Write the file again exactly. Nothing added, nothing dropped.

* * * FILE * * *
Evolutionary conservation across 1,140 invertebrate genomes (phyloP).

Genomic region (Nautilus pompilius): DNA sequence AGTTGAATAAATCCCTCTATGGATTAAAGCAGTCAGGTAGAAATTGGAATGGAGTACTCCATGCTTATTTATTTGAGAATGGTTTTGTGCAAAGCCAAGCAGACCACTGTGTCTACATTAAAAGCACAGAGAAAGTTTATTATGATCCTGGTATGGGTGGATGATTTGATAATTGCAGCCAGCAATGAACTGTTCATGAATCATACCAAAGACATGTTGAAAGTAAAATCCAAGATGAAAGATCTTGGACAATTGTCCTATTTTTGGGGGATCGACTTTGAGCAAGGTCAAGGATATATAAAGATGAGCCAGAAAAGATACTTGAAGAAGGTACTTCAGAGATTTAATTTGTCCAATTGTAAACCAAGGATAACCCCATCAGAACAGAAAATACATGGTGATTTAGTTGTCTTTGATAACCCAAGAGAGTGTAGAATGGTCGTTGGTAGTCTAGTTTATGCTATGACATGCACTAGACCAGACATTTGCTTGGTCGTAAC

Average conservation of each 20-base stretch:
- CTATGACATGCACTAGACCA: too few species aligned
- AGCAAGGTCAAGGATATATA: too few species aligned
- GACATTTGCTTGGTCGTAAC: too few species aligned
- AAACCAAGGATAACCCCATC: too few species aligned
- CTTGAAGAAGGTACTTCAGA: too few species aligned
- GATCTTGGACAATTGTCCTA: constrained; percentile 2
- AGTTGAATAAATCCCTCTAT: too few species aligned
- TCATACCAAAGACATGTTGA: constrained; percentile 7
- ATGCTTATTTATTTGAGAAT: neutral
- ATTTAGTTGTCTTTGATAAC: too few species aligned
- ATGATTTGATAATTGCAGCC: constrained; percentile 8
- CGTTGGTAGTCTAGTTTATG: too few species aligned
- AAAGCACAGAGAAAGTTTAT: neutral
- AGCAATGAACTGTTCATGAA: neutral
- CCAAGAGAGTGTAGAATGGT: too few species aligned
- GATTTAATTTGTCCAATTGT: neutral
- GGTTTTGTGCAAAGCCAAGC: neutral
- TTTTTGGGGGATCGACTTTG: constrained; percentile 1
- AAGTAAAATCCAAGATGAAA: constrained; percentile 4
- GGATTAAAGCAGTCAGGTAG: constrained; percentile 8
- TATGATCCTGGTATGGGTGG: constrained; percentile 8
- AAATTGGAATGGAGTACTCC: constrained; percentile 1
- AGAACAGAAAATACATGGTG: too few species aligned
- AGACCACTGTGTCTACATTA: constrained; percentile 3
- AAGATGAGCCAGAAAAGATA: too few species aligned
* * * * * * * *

Evolutionary conservation across 1,140 invertebrate genomes (phyloP).

Genomic region (Nautilus pompilius): DNA sequence AGTTGAATAAATCCCTCTATGGATTAAAGCAGTCAGGTAGAAATTGGAATGGAGTACTCCATGCTTATTTATTTGAGAATGGTTTTGTGCAAAGCCAAGCAGACCACTGTGTCTACATTAAAAGCACAGAGAAAGTTTATTATGATCCTGGTATGGGTGGATGATTTGATAATTGCAGCCAGCAATGAACTGTTCATGAATCATACCAAAGACATGTTGAAAGTAAAATCCAAGATGAAAGATCTTGGACAATTGTCCTATTTTTGGGGGATCGACTTTGAGCAAGGTCAAGGATATATAAAGATGAGCCAGAAAAGATACTTGAAGAAGGTACTTCAGAGATTTAATTTGTCCAATTGTAAACCAAGGATAACCCCATCAGAACAGAAAATACATGGTGATTTAGTTGTCTTTGATAACCCAAGAGAGTGTAGAATGGTCGTTGGTAGTCTAGTTTATGCTATGACATGCACTAGACCAGACATTTGCTTGGTCGTAAC

Average conservation of each 20-base stretch:
- CTATGACATGCACTAGACCA: too few species aligned
- AGCAAGGTCAAGGATATATA: too few species aligned
- GACATTTGCTTGGTCGTAAC: too few species aligned
- AAACCAAGGATAACCCCATC: too few species aligned
- CTTGAAGAAGGTACTTCAGA: too few species aligned
- GATCTTGGACAATTGTCCTA: constrained; percentile 2
- AGTTGAATAAATCCCTCTAT: too few species aligned
- TCATACCAAAGACATGTTGA: constrained; percentile 7
- ATGCTTATTTATTTGAGAAT: neutral
- ATTTAGTTGTCTTTGATAAC: too few species aligned
- ATGATTTGATAATTGCAGCC: constrained; percentile 8
- CGTTGGTAGTCTAGTTTATG: too few species aligned
- AAAGCACAGAGAAAGTTTAT: neutral
- AGCAATGAACTGTTCATGAA: neutral
- CCAAGAGAGTGTAGAATGGT: too few species aligned
- GATTTAATTTGTCCAATTGT: neutral
- GGTTTTGTGCAAAGCCAAGC: neutral
- TTTTTGGGGGATCGACTTTG: constrained; percentile 1
- AAGTAAAATCCAAGATGAAA: constrained; percentile 4
- GGATTAAAGCAGTCAGGTAG: constrained; percentile 8
- TATGATCCTGGTATGGGTGG: constrained; percentile 8
- AAATTGGAATGGAGTACTCC: constrained; percentile 1
- AGAACAGAAAATACATGGTG: too few species aligned
- AGACCACTGTGTCTACATTA: constrained; percentile 3
- AAGATGAGCCAGAAAAGATA: too few species aligned